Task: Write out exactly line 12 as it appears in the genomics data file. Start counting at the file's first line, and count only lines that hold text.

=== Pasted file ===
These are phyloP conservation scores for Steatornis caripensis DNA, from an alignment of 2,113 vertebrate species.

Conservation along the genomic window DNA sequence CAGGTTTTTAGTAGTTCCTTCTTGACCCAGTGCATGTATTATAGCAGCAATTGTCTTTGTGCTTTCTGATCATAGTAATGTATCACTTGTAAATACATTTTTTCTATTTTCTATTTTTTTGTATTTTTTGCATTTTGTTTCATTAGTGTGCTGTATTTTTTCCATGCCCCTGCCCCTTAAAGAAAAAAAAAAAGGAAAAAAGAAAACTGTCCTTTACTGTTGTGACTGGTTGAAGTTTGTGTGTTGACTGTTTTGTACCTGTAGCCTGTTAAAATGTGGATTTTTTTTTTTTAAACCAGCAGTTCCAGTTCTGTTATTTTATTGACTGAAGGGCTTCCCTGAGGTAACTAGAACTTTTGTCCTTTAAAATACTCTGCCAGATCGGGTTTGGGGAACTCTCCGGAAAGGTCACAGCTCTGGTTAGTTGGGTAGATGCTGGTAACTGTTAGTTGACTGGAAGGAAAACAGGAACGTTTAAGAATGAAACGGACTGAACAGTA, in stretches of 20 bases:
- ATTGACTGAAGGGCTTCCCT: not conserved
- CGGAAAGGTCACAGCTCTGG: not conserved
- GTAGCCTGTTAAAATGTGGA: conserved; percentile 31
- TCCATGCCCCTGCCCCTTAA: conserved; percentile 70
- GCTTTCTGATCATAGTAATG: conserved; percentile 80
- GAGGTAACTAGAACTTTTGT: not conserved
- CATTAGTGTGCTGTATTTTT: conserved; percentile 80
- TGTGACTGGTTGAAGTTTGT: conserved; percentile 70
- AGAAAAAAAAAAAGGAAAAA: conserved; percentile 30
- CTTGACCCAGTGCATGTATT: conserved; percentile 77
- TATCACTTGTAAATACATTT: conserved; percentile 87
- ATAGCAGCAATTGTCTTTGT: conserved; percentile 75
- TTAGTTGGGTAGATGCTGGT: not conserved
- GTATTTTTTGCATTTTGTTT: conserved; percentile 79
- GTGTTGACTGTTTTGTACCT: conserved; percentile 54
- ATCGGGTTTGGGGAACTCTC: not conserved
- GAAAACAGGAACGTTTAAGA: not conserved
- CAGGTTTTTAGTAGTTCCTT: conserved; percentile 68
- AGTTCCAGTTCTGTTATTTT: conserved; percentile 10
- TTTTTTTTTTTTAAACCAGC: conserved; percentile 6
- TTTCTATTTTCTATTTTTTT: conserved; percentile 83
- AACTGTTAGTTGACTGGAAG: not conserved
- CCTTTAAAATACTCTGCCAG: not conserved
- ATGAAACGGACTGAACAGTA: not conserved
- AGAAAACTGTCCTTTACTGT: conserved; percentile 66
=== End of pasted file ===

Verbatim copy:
- CTTGACCCAGTGCATGTATT: conserved; percentile 77